Top 10 Space Exploration Accomplishments of 2015

December 31, 2015 | Elizabeth Knowles

space 2015
Photo credit: SpaceX — SpaceX Photos/flickr, Hubble — ESA, Pluto — NASA, Dawn Spacecraft — JPL/NASA

Where to next?

Every year, humans strive to learn more about life outside our planet. We aim to discover, travel and explore. Here are some of the amazing achievements over the last year.

1. SpaceX’s Successful Orbital Rocket Landing

On December 21, SpaceX successfully landed an orbital rocket. This is one of the first steps towards creating reusable spacecraft for future trips to Mars.

2. 15 Years of Continuous Human Presence on the International Space Station

November 2, 2015 marked the 15th anniversary of a constant human presence aboard the International Space Station (ISS). Fifteen years ago, an American astronaut and two Russian cosmonauts were the first people to set foot aboard the giant satellite orbiting the Earth. Since then over 220 individuals have boarded the ISS to further scientific enquiry, expand humanity’s knowledge of the universe and marvel at the beauty of the Earth below them.

3. One Year Aboard the ISS

US astronaut Scott Kelly is currently attempting to set the record for the longest time an American has ever spent in space. He and his twin brother, also an astronaut but living on Earth, are undergoing similar medical experiments to see how humans adapt to life in space. Their mission began in March 2015.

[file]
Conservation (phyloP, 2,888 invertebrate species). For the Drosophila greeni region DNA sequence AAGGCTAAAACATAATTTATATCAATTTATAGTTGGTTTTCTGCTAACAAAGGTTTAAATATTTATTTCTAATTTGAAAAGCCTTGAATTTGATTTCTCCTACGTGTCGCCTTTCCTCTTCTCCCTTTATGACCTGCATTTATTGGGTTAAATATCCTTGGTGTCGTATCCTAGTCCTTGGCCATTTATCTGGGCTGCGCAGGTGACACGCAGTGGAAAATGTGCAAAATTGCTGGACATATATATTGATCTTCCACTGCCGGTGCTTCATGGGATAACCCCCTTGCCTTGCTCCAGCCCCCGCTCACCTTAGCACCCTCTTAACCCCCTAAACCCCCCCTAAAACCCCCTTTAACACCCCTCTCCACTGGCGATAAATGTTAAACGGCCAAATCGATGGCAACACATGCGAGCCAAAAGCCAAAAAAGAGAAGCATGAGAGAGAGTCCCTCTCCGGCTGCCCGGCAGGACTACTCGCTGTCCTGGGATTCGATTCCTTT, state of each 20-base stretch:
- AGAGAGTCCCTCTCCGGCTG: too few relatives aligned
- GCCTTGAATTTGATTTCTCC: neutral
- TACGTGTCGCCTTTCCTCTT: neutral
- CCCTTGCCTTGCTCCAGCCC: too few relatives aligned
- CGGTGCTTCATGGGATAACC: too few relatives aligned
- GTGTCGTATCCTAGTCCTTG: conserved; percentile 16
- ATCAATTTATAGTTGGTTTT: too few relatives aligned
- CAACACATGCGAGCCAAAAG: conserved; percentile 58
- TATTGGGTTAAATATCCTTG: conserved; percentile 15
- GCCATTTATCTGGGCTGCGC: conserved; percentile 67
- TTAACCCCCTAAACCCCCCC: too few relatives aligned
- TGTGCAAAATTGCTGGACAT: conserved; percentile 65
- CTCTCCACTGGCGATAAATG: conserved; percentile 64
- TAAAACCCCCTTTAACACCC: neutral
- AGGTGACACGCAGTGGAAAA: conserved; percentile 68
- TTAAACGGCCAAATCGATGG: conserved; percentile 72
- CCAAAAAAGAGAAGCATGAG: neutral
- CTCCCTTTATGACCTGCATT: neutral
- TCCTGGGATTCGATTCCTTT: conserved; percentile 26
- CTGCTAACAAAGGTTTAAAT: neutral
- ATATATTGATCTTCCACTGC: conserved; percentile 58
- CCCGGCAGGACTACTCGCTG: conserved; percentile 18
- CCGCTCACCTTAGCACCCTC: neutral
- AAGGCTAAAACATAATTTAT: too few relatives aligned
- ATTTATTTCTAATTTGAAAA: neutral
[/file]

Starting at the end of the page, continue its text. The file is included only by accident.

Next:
4. Hubble Turns 25

The Hubble Space Telescope, put into space by NASA and the ESA (European Space Agency) has now been in place for 25 years! The James Webb Space Telescope that is set to launch in 2018 is also now half-completed.

5. Curiosity’s Third Year on Mars

The Curiosity Rover has now spent over three years on the red planet. It celebrated its 1000th sol (the Martian version of a day) on Mars and has now traveled a record-breaking distance, farther than the length of a marathon.

6. Pluto Flyby

On July 14 2015,  successfully completed the 3-billion-mile journey to Pluto and has been sending back stunning pictures and data ever since. It is now on route to the Kuiper Belt.

7. First Dwarf Planet to Be Visited by a Spacecraft

NASA’s Dawn spacecraft, launched in 2007, was the first spacecraft to fly by a dwarf planet — Ceres in this case. It is also the first time a probe has ever orbited two solar system targets, its previous one being protoplanet Vesta, which it orbited for 14 months from 2011 to 2012. It recently also solved the mystery of the bright spots on Ceres, which turned out to be salt deposits.

8. Philae Woke Up

Philae’s landing on Comet 67P/Churyumov–Gerasimenko took place in 2014, but its primary battery expired after 60 hours and it hibernated for 211 days before waking up and sending a signal back to earth through the ESA’s Rosetta Spacecraft on June 13, 2015.

9. Cassini Visits Enceladus

On October 28, NASA's Cassini spacecraft completed the closest ever flyby of Saturn's icy moon Enceladus. It is one of Saturn’s 62 moons and is still geologically active.

10. Discovery of Closest Ever Potentially Habitable Planet

Australian astronomers have discovered the closest ever habitable planet outside of our solar system — just 14 light years away. The planet, named Wolf 1061c, is in the Goldilocks zone, which means that it is neither too hot nor too cold for life to be possible.

You might also like: 10 Lesser-Known Facts about the International Space Station

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